Ayurveda Tips: Now that summer is approaching, it is essential to pay attention to changing one’s diet by the seasons. You don’t need to go on a food shopping spree or fully overhaul your pantry and refrigerator to do this. Small dietary modifications can go a long way toward assisting the body in adapting to variations in temperature and humidity.
Since Vedic times, the creamy, slightly sour curd has been a component of our diet and that of our forefathers. Curd is consumed post-meal or as part of a meal by people throughout India to improve their digestive health and immunity. There are several ways to consume this milk product, including curd rice, raita, Dahi-Cheeni, and yoghurt.
Curd is high in riboflavin, Vitamin A, Vitamin B6, Vitamin B12, and pantothenic acid, as well as lactic acid, which aids in nutritional absorption.
Ayurveda, too, praises Dahi, although also cautions about how much curd is healthy for the body, as well as when and how it should be consumed. Dr Dixa Bhavsar Savaliya, an Ayurveda doctor, recently posted on her Instagram on how curd is viewed via the ‘Ayurvedic lens.’ “Curd is sour in flavour, hot in nature, heavy to digest (takes a longer period to digest),” she explained in the caption. Curd is also helpful for weight growth since it raises fat, boosts strength, increases Kapha and pitta (reduced Vatta), and enhances digestive ability, according to Dr Savaliya.
Dr Bhavsar, on the other hand, recommends avoiding the following when eating curd:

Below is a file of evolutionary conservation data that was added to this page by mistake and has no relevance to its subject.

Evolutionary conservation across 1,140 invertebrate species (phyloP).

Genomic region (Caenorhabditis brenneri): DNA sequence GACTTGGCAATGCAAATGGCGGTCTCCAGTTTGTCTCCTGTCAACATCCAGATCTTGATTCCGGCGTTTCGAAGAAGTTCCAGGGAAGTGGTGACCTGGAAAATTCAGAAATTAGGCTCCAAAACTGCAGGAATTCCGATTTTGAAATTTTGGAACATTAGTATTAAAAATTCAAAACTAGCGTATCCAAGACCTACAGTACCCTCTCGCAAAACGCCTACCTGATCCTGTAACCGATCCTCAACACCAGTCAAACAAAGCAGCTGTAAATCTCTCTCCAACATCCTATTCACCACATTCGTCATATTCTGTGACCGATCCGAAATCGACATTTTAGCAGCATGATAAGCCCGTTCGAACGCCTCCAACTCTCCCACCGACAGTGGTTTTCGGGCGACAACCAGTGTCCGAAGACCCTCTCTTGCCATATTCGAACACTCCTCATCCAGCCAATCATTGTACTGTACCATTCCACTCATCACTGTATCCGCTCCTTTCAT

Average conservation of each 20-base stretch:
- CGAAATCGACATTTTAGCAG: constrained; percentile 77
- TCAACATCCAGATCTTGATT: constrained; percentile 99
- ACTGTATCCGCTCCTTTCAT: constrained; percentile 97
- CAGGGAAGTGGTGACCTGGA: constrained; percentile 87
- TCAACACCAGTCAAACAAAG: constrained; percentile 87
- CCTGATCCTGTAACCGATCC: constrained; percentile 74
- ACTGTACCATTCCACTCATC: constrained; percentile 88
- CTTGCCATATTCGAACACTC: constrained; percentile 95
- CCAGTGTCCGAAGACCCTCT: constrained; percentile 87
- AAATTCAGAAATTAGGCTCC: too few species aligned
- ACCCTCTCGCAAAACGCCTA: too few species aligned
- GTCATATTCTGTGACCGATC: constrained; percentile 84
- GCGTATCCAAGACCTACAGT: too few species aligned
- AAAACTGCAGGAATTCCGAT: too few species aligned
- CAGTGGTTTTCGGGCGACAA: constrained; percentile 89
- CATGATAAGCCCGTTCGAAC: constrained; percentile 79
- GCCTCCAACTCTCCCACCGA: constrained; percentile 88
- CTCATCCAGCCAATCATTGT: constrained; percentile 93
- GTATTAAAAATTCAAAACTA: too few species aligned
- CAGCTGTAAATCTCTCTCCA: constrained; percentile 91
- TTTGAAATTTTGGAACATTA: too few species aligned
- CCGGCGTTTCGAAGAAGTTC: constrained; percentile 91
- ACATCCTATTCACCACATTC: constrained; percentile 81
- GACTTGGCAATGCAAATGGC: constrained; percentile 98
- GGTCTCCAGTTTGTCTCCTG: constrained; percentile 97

- Curds should not be heated. It loses its properties due to heating.
- It is best to avoid curd in people with obesity, Kapha disorders, bleeding disorders and inflammatory conditions.
- Curd should never be consumed at night.
- Curd should not be consumed on a daily basis. The only variation that can be consumed on a regular basis is churned buttermilk that has added spices such as Rock Salt, Black Pepper & cumin.
- Do not mix your curd with fruits as it is a channel blocker Incompatible food. Long-time consumption would trigger metabolic issues and allergies.
- Curd is incompatible with meat and fish. Any combination of curd cooked along with meats such as chicken, mutton, or fish will produce toxins in the body.
- You might feel I’ve talked more on how not to consume than how to consume, its because I see so many people eating curd mindlessly, in large quantity & especially at night.
- So if you want to have curd, have it occasionally, during the afternoon and in moderation.